• You're all caught up!

Problems With Digesting Raw Almonds

author image Jill Corleone, RDN, LD
Jill Corleone is a registered dietitian and health coach who has been writing and lecturing on diet and health for more than 15 years. Her work has been featured on the Huffington Post, Diabetes Self-Management and in the book "Noninvasive Mechanical Ventilation," edited by John R. Bach, M.D. Corleone holds a Bachelor of Science in nutrition.
Problems With Digesting Raw Almonds
Almonds are rich in healthy fats and vitamin E. Photo Credit Belyaevskiy/iStock/Getty Images

When it comes to upping the nutritional quality of your diet, adding nuts such as almonds is a smart way to go. While you're better off eating unsalted almonds, raw almonds are not always the best choice. Not only are they harder to digest than the roasted varieties, but you may not get all of the nutritional value.

Hard to Digest

Raw almonds have a rigid texture, which makes them difficult to digest, according to a study published in Food Biophysics in 2009. Portions of raw almonds are likely to remain intact as they go through the digestive tract, which may lead to abdominal pain and discomfort. Processing, which means boiling or roasting the nut, alters the hard texture of the almond, making it easier to digest.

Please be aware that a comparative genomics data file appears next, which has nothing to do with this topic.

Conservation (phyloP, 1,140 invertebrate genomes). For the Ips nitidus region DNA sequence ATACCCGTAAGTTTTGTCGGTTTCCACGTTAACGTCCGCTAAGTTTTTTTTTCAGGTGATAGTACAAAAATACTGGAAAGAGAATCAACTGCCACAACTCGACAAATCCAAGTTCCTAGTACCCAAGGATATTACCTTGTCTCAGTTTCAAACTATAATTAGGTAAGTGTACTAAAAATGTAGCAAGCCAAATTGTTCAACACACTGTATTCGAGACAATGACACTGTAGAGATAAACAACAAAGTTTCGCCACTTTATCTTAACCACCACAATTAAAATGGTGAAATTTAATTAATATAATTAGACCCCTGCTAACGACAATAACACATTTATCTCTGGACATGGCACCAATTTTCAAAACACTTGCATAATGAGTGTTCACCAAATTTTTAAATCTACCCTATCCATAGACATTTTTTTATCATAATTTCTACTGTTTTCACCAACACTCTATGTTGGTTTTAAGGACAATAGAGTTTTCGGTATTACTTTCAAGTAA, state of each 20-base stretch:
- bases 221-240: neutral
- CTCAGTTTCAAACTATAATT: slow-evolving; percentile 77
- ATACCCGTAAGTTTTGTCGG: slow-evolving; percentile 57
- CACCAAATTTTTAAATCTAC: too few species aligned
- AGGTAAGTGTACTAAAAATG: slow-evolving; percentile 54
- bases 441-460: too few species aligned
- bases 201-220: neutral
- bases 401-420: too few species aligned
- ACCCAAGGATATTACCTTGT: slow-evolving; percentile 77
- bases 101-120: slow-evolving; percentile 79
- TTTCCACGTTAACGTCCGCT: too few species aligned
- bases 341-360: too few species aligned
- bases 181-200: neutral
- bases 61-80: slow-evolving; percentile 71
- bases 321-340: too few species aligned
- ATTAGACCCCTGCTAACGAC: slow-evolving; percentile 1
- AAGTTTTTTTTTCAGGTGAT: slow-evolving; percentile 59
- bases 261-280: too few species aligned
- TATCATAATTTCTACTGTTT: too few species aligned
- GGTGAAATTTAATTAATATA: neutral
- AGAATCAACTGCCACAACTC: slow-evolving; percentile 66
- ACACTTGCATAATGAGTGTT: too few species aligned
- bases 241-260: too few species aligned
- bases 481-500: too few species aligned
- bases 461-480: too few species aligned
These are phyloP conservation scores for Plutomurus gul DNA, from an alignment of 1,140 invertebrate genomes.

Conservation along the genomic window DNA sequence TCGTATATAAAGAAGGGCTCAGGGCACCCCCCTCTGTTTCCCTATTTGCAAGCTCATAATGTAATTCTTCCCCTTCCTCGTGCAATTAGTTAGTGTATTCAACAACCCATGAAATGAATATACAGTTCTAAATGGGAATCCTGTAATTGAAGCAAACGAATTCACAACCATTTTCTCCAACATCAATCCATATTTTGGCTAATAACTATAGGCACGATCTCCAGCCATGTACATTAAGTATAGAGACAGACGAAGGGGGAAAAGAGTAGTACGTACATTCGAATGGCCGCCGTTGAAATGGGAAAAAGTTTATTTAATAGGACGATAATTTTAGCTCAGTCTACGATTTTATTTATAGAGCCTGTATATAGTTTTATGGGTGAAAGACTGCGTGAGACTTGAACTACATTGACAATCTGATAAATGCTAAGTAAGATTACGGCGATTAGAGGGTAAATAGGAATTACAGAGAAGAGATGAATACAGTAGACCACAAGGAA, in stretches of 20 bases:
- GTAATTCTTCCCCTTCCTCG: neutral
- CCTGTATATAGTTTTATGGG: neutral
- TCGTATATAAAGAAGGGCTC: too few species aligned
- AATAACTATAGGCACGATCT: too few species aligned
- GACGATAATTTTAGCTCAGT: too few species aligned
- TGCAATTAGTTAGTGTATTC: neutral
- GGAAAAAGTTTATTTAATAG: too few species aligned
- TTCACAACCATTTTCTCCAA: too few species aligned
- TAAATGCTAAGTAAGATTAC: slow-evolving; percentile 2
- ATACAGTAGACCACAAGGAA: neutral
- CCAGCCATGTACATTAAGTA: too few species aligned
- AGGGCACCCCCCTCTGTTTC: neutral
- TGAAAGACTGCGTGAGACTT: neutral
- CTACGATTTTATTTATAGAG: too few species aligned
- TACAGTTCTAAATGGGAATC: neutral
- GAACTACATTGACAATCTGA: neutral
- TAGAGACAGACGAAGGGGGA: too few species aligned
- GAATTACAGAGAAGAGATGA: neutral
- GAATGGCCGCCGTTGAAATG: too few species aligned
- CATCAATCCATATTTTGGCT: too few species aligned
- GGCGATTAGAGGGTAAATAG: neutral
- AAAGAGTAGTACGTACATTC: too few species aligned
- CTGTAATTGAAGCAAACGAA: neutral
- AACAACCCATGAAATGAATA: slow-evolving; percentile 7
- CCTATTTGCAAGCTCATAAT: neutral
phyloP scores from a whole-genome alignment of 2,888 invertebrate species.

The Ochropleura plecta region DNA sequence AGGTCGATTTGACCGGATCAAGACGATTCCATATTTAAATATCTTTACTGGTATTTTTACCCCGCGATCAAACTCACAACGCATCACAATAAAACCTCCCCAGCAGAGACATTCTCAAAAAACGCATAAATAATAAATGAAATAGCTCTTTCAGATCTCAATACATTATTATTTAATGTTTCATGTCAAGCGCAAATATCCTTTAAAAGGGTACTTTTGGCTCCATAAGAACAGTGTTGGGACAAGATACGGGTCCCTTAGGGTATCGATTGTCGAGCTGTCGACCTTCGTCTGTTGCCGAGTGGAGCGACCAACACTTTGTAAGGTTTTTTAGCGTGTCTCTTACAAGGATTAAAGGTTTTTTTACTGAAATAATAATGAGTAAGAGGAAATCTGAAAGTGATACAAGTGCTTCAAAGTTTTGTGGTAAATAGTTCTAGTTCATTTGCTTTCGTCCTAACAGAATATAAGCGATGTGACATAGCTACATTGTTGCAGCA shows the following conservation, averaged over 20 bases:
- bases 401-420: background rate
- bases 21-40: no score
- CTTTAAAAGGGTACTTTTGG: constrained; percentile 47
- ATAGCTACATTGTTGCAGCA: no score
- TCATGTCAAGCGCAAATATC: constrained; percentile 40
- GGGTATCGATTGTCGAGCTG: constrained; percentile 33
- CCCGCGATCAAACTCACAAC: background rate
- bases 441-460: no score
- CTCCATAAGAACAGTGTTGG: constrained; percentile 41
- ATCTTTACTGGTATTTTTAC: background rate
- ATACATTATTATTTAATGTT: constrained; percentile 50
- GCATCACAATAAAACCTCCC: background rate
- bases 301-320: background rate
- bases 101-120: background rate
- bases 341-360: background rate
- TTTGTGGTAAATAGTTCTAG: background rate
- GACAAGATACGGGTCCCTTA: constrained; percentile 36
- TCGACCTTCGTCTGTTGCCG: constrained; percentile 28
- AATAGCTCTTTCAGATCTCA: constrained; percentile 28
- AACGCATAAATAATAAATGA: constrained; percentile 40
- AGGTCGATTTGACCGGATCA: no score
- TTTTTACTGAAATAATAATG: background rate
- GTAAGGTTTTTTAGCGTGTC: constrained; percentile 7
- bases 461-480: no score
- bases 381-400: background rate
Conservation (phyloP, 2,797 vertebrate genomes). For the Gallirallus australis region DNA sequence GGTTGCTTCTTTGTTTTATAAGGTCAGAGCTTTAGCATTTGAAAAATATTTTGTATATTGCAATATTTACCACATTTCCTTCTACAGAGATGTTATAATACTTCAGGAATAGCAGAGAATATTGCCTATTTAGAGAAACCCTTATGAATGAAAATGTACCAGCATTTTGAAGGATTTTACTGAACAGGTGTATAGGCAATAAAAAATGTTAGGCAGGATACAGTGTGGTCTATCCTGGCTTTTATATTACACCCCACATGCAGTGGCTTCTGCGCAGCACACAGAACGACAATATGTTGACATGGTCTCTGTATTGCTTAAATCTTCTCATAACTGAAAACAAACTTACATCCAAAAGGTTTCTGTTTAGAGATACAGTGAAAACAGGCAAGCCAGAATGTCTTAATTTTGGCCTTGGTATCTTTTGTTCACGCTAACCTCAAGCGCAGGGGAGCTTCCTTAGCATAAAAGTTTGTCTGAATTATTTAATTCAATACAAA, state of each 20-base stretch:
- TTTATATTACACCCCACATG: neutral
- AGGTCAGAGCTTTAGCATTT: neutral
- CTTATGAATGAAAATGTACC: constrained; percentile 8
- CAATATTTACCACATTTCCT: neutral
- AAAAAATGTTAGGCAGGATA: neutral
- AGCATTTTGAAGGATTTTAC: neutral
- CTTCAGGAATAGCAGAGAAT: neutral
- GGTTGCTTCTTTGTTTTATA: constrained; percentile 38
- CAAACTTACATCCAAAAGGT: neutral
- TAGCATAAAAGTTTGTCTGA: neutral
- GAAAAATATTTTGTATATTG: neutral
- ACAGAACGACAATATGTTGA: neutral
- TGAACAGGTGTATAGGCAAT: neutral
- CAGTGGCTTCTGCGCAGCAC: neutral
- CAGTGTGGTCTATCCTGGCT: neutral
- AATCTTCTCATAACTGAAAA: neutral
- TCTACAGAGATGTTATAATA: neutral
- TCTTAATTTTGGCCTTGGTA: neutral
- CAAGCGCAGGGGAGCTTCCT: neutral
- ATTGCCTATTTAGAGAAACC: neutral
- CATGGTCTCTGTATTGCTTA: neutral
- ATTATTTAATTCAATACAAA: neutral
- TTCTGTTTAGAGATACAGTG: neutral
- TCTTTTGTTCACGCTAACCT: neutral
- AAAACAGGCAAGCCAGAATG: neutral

Tannins and Phytates

The tannins and phytates in raw almonds also make digestion difficult. These compounds act as protective agents for the nut, inhibiting the enzymatic reactions necessary for sprouting until the nut, or seed, is in a safe environment, explains dietitian Lily Nichols. Humans cannot digest tannins and phytates. Additionally, the phytates in the nut hold onto the minerals in the almond, preventing you from absorbing them. Simply soaking the nuts breaks down the phytates, which may improve digestion.

You Might Also Like

Too Much Fiber

Raw almonds are high in fiber, with 3.5 grams per ounce, which is equal to 23 kernels. If you don't eat a lot of high-fiber foods, you may experience abdominal discomfort after eating a couple of raw almonds. It takes time for the bacteria in your intestines to adjust to the increase in fiber, according to the University of Michigan Health Center. When adding more high-fiber foods to your diet like raw almonds, go slow, adding small amounts day by day. And drink plenty of water to prevent constipation.

Watch Your Portions

No matter which type you choose, almonds are a concentrated source of calories. A 1-ounce serving has about 160 calories. To keep calories under control, limit your portion size, and eat your almonds in place of other sources of protein such as cheese, meat or poultry. You can enjoy your almonds as a snack or add them to your salad, yogurt or hot cereal for texture.

Related Searches

LiveStrong Calorie Tracker
THE LIVESTRONG.COM MyPlate Nutrition, Workouts & Tips
  • Gain 2 pounds per week
  • Gain 1.5 pounds per week
  • Gain 1 pound per week
  • Gain 0.5 pound per week
  • Maintain my current weight
  • Lose 0.5 pound per week
  • Lose 1 pound per week
  • Lose 1.5 pounds per week
  • Lose 2 pounds per week
  • Female
  • Male
ft. in.


Demand Media